Now, this is my worry. I worry about my little boy, Harlan. I often have nightmares. In fact pretty much every night. He has a 50% chance of having Brugada. It’s literally like flipping the coin of life. Mornings are the worst if Harlan has decided to sleep a little longer. Alanna was found in her bedroom you see, so I constantly worry that I will find Harlan the same way. But we will cross every bridge as we come to it. We are best friends my boy and I, a strong unit and for as long as we can be we will remain that way. If he was ever diagnosed, I honestly and truly don’t know how I would cope with that, but as with everything, I guess you just do.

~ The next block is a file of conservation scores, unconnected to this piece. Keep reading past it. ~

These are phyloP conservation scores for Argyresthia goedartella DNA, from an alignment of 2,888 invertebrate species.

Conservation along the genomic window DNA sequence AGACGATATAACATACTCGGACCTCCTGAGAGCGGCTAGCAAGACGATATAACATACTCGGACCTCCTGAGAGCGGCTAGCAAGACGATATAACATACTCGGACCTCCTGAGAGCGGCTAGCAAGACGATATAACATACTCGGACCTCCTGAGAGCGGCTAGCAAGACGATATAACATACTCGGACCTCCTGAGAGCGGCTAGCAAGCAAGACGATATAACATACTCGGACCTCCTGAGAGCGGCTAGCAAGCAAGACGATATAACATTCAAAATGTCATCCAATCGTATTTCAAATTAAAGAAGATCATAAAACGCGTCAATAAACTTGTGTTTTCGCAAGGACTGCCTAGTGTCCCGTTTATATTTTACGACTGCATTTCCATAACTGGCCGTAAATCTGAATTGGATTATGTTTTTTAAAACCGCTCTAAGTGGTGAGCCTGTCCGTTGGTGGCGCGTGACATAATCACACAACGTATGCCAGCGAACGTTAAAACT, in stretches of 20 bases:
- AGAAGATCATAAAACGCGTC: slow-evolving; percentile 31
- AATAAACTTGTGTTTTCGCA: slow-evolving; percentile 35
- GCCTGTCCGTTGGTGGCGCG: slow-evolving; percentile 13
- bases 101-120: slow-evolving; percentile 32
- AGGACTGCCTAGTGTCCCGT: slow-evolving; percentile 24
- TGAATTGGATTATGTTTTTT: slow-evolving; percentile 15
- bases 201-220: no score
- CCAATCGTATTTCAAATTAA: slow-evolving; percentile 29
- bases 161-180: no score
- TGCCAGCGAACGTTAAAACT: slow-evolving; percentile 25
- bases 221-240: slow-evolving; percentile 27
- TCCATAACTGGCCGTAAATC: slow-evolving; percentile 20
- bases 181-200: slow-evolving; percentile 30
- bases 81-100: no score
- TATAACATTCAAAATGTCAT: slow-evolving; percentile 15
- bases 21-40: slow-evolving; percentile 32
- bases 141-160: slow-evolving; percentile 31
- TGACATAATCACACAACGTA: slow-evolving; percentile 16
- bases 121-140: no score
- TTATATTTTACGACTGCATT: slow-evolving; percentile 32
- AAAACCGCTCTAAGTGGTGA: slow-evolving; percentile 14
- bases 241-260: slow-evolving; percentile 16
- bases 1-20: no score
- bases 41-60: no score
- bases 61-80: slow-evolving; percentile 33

I’m currently on 10mg of Bisoprolol. I find I’m constantly tired, drained and like I’ve never slept enough, my hair falls out too, that’s not very ideal now is it!? But I go to the gym and lift weights three times a week, I run 2.5 miles beforehand. So keeping an active lifestyle is important for me mentally and physically. Other than the big BS and Pacemaker my life after diagnosis hasn’t really altered because I haven’t let it! I do feel a bit like a loner in my family, although everyone has their own things to deal with and very similar they may be, they’re still not the same. The reality is, if I had been diagnosed with this prior to Alanna passing away, this diagnosis would have felt very different to everyone, myself included. It would have been a big thing, serious and important. I think I probably get a little bit less support now than I perhaps would have before, because that would have been the most heart breaking news our family had to deal with. It’s not now, for them or me. Sometimes I feel that I do have to deal with it all alone as I know that my parents are grieving their most horrendous and life altering loss that I don’t want to burden them with my problems, my Sisters are also the same. So I just keep quiet and I don’t really mention it. I also feel bad that my Sisters don’t have answers they perhaps want or need, so I feel like because I have an ICD and a strict diagnosis I am almost rubbing it in. It’s a bit strange. I think our family is struggling, with one thing after another so we just muster through by not talking at all about personal feelings.